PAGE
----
Improved Corrosion-Resistant Steel for Highway Bridge Construction Knowledge-Based Design

The use of weathering steels for construction of new highway bridges has recently increased significantly. These steels provide construction cost savings of more than 10 percent because there is no need to paint the steel, as unpainted steel is easier to install and handle. In addition, the life-cycle cost savings are more than 30 percent because weathering steels require less maintenance and are more durable than common construction steels. Also, use of weathering steels provides significant environmental benefits because there are no volatile organic compounds from paints, and there is no need for removal or disposal of contaminated blast debris over the life span of the structure. However, the current weathering steels are not considered adequate for marine and other high saline environments. The objective of this project was to point out new directions for the development of low-cost steels with much better weathering characteristics than those of currently used weathering steels. Based on research performed by different groups and on work performed at Northwestern University, it was found that many of the less used elements in steel such as aluminum (Al), titanium (Ti), tungsten (W), and rare earths (REs) could significantly improve the weatherability of steel. Weathering steel could not be designed solely on its weathering characteristics. The composition should be optimized in respect to weathering characteristics, strength, ductility and fracture properties, ease of processing and fabrication, cost, and adverse health effects.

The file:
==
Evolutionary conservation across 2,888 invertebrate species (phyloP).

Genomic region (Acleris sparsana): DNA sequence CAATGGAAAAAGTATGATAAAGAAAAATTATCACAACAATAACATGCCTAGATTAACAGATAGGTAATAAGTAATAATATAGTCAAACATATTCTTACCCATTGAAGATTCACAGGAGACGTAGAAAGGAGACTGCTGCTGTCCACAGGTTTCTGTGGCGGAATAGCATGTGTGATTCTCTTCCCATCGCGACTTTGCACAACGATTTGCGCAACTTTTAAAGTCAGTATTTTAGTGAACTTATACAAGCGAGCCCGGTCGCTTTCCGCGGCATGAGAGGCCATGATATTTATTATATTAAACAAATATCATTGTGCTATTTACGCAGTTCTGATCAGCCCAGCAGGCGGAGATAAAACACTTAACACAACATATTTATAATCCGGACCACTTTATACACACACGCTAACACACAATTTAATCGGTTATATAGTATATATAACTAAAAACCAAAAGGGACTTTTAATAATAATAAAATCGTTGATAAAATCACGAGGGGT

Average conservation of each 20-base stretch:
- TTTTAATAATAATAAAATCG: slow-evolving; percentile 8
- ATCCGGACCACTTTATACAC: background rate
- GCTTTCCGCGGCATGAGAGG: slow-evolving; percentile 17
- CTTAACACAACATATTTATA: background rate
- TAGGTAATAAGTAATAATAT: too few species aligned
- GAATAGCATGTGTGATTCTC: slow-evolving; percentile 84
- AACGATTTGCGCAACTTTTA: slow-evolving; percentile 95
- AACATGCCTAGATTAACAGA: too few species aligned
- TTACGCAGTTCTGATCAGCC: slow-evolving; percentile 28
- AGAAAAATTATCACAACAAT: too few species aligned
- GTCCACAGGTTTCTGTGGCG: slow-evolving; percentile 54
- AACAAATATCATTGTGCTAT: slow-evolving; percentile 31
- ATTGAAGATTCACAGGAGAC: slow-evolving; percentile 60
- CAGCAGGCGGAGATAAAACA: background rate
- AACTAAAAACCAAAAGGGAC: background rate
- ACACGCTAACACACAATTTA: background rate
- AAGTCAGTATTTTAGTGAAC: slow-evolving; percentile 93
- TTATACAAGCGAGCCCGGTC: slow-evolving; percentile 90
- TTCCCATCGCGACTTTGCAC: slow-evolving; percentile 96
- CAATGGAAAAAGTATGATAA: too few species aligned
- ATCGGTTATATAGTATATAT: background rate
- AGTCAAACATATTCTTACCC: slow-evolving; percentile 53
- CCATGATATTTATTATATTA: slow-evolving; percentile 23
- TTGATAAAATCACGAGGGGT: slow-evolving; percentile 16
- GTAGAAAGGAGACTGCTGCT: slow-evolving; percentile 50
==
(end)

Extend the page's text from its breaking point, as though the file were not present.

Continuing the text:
• English

Media Info

  • Media Type: Digital/other
  • Features: References;
  • Pagination: 4p
  • Serial:
    • TechBrief
    • Publisher: Federal Highway Administration
  • Publication flags:

    Open Access (libre)

Subject/Index Terms

Filing Info

  • Accession Number: 01142620
  • Record Type: Publication
  • Report/Paper Numbers: FHWA-HRT-09-053
  • Files: NTL, TRIS
  • Created Date: Oct 29 2009 2:06PM